WASHINGTON — President Donald Trump said Friday that the census needs to count citizens to determine how many seats a state gets in Congress.
"You need it for many reasons," Trump said. "Number one, you need it for Congress. You need for Congress, for districting. You need it for appropriations, where are the funds going? How many people are there? Are they citizens, are they not citizens? You need it for many reasons."
But apportionment of congressional seats has always been based on a state's total population, not just on the number of citizens.
The Constitutional Convention considered saying that a state's congressional seats would be based on the number of "free citizens and inhabitants" but rejected that in favor of the word "persons."
When Congress was debating the 14th Amendment, which provides further census guidance, it used the term "persons" instead of "citizens" or "voters."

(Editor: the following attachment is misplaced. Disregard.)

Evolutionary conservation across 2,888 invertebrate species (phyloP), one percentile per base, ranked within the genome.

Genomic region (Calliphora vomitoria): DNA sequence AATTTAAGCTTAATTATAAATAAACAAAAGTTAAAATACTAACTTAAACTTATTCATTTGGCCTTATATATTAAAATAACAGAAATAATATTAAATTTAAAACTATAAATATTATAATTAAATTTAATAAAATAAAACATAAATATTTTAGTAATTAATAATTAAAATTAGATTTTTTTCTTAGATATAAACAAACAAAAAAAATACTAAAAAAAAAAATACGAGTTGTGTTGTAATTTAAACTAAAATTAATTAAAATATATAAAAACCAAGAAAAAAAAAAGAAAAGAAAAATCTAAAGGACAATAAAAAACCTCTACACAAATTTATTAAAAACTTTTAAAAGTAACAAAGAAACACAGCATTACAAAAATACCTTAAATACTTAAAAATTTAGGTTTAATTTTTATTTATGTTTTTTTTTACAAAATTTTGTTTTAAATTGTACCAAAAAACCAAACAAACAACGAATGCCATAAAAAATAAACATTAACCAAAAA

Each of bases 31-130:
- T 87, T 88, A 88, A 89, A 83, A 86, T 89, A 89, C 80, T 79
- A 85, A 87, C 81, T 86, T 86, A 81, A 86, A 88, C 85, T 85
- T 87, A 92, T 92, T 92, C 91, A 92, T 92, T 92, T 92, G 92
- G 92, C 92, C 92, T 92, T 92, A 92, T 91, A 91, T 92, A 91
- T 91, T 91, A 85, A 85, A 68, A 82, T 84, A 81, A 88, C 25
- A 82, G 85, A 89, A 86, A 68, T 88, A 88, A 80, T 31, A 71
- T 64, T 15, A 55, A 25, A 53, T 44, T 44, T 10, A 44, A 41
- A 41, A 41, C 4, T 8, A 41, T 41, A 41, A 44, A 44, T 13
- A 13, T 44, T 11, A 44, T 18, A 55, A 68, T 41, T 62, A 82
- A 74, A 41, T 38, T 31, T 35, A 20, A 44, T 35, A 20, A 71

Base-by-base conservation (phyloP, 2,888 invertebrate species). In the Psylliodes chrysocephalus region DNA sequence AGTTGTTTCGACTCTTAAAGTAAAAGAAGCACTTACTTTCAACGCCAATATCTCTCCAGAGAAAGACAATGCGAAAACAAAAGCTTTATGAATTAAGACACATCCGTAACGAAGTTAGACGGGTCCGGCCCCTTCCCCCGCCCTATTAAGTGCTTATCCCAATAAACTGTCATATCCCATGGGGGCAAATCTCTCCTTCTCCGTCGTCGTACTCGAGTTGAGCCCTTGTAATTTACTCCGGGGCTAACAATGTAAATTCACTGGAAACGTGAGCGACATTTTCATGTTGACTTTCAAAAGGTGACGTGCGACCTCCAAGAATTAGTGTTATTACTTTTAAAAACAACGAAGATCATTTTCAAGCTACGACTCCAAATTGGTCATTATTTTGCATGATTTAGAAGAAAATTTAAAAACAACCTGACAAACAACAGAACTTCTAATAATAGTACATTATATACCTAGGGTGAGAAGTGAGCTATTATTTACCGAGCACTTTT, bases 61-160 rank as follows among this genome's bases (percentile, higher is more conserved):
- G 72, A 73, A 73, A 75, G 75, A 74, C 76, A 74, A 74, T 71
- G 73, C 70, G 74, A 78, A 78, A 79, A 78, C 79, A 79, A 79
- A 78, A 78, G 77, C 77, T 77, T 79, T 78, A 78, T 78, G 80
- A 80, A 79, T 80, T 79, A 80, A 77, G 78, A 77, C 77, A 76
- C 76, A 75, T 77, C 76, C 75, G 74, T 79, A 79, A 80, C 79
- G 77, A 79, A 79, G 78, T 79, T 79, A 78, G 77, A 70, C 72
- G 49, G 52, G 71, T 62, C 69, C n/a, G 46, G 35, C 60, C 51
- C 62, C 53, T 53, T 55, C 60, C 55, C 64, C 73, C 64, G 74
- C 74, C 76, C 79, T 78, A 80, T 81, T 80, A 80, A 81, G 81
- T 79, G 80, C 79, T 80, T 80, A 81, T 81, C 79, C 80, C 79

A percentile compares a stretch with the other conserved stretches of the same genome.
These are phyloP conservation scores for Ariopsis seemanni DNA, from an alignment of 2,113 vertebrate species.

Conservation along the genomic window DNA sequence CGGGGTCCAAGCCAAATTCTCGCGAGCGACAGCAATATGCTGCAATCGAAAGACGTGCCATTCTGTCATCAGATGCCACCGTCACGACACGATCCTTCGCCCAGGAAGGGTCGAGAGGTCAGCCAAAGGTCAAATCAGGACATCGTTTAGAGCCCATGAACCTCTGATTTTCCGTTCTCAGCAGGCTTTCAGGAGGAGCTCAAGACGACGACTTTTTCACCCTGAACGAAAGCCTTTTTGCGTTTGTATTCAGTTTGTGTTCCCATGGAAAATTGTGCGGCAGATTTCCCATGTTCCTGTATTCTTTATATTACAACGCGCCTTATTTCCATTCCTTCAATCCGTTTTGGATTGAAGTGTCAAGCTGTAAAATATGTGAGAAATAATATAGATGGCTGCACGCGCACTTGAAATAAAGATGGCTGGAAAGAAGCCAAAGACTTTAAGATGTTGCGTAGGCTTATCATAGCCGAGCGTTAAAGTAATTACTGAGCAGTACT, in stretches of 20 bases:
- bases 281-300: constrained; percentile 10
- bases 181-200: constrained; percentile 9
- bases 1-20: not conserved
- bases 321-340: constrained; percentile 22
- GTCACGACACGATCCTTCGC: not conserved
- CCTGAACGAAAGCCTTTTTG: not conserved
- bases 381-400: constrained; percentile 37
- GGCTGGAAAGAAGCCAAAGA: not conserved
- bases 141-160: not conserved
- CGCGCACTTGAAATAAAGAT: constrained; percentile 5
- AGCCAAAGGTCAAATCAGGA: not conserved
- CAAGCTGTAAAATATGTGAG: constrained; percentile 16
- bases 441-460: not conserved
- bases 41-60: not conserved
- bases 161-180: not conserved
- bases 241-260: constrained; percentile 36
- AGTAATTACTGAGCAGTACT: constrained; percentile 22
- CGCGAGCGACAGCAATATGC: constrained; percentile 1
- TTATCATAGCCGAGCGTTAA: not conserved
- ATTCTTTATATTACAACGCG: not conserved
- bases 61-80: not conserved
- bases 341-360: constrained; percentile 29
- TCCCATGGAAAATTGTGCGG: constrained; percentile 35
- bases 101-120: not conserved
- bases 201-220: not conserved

In a 1964 case involving the one-man, one-vote principle, the Supreme Court said, "The debates at the Convention make at least one fact abundantly clear: that when the delegates agreed that the House should represent 'people,' they intended that in allocating congressmen, the number assigned to each state should be determined solely by the number of the state's inhabitants."
Over at least the past century, some efforts have been made in Congress to exclude non-citizens for apportionment purposes, but several of the sponsors have said it would probably require amending the Constitution.